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Chinese Consumers Catching & Surpassing American Shoppers

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Chinese consumers are rapidly catching up to American shoppers and, in some cases, they are already overtaking them. This is a world-changing trend away from the decades that have seen consumers in the United States as the driving engine of world economies.

2012 Reports and Projections

The recently released Bank of China (BOC) report reveals that Chinese consumption together with aggressive investments are expected to produce an 8% growth in the second largest economy of the world in 2013. Investment stands as the predominant growth influence currently, but consumerism is projected to outperform investment within the next decade. Also, within this period of time, the consumer market in China is expected to become the world’s largest, surpassing the consumer habits of the American market.

The government think tank State Information Center added to the projections, stating that they expect a 14.5% growth in consumption just within the 2013 year. They suggest that growing consumerism will provide the fuel necessary for key restructuring of the economy which will, in turn, ignite greater consumer activity.

Chinese Consumers Outperforming Americans in Luxury Goods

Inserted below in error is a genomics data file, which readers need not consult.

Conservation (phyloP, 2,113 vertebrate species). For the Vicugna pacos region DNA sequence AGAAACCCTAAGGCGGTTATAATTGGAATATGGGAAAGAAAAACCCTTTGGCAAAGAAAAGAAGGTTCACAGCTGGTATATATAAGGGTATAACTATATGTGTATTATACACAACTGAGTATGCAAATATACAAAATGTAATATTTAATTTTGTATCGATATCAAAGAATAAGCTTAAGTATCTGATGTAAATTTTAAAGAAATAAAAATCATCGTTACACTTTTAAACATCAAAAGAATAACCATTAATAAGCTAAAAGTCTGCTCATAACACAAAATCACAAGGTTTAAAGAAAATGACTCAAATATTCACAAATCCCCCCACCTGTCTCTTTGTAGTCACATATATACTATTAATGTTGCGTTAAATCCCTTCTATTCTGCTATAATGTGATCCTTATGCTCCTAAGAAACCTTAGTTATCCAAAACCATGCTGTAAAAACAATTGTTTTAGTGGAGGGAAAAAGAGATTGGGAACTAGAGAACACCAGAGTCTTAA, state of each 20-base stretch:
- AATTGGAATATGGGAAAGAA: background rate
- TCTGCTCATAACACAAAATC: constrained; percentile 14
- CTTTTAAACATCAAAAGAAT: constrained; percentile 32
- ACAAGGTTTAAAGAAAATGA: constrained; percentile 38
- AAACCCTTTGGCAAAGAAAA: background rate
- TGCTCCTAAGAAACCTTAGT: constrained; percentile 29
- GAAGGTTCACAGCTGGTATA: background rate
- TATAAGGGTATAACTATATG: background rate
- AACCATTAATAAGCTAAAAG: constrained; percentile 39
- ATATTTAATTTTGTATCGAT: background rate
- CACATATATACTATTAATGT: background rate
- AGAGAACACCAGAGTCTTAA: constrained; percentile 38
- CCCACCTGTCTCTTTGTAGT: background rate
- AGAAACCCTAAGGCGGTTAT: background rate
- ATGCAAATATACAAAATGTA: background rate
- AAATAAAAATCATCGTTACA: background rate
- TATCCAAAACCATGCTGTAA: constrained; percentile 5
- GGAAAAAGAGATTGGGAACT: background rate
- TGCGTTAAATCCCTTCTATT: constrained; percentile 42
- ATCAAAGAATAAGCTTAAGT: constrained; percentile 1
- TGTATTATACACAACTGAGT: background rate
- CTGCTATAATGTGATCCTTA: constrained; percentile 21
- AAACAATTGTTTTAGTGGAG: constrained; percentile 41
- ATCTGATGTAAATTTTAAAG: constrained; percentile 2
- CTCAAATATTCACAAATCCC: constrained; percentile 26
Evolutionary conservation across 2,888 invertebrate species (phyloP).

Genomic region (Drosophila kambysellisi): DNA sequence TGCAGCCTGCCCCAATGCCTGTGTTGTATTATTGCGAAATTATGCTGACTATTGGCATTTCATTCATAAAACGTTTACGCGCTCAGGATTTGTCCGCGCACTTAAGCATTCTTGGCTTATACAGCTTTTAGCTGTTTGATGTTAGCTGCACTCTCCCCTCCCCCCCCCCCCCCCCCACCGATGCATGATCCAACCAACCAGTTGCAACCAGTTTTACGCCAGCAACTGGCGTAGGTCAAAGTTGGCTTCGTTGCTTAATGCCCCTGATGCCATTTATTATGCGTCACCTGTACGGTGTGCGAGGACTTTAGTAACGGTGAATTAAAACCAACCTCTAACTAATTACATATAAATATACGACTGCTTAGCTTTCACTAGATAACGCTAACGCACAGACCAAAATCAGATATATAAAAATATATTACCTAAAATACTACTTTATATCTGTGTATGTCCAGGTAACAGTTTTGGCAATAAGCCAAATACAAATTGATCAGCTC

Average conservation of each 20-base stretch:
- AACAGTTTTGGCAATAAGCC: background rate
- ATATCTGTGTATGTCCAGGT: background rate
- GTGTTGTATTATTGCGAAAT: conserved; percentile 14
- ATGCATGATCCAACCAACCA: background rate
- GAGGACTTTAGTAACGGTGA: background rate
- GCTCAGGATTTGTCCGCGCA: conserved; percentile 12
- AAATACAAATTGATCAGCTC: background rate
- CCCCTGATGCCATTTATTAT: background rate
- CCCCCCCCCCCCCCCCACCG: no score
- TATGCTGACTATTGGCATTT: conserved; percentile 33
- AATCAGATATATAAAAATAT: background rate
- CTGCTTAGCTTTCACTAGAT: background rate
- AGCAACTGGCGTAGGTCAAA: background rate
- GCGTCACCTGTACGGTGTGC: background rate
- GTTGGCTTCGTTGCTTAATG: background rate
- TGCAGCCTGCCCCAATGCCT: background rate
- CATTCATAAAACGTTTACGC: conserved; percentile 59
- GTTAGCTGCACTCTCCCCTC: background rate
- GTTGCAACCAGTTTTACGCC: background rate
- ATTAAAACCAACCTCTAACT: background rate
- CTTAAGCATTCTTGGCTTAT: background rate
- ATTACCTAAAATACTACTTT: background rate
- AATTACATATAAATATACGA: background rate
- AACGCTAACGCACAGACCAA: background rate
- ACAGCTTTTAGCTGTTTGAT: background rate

Chinese consumers have already surpassed Americans in the purchasing of luxury goods. A report released by Bloomberg News shows that, currently, Chinese shoppers make up a full 25% of the market for expensive items purchased with the United States trailing at 20%.

This uptick in luxury sales is due to a rapidly growing middle class within Chinese society. With a large number of workers netting more income, they are increasingly becoming affluent and savvy shoppers within bustling cities. Also, high end stores have been setting up in large numbers over the past months and credit card use is soaring among well-to-do Chinese consumers.

The Economic Catch

A major factor that is slowing down China’s run for world consumer dominance is a weak European economy. The grueling and stubborn economic downturn across Europe (and the United States for that matter) has kept the Euro low and, therefore, more attractive to shoppers.

Chinese consumers with growing incomes and buying power often strike out to Europe on special shopping trips to grab deals on luxury items. Although workers in China are enjoying more expendable incomes, they are still very price conscious and looking for deals in order to get the most products at the best price.

The Challenge to Big Brands

This trend of going outside of China to purchase desired items will no doubt continue as long as the Euro remains weak. These travel spending sprees are sure to increase as long as Chinese worker wages rise, giving Chinese shoppers more available funds to spend on expensive brands that are offered at better deals in the European markets.

If major brand name manufacturers and venders want to expand in China, they will be required to come up with inventive ways to increase sales within the market of mainland China and not only abroad.

It is sobering to note that major world economic changes are occurring which could significantly redefine who controls the fueling of world markets. If current trends continue, it looks like China and not the United States will soon be the dominating consumer force on the world scene.

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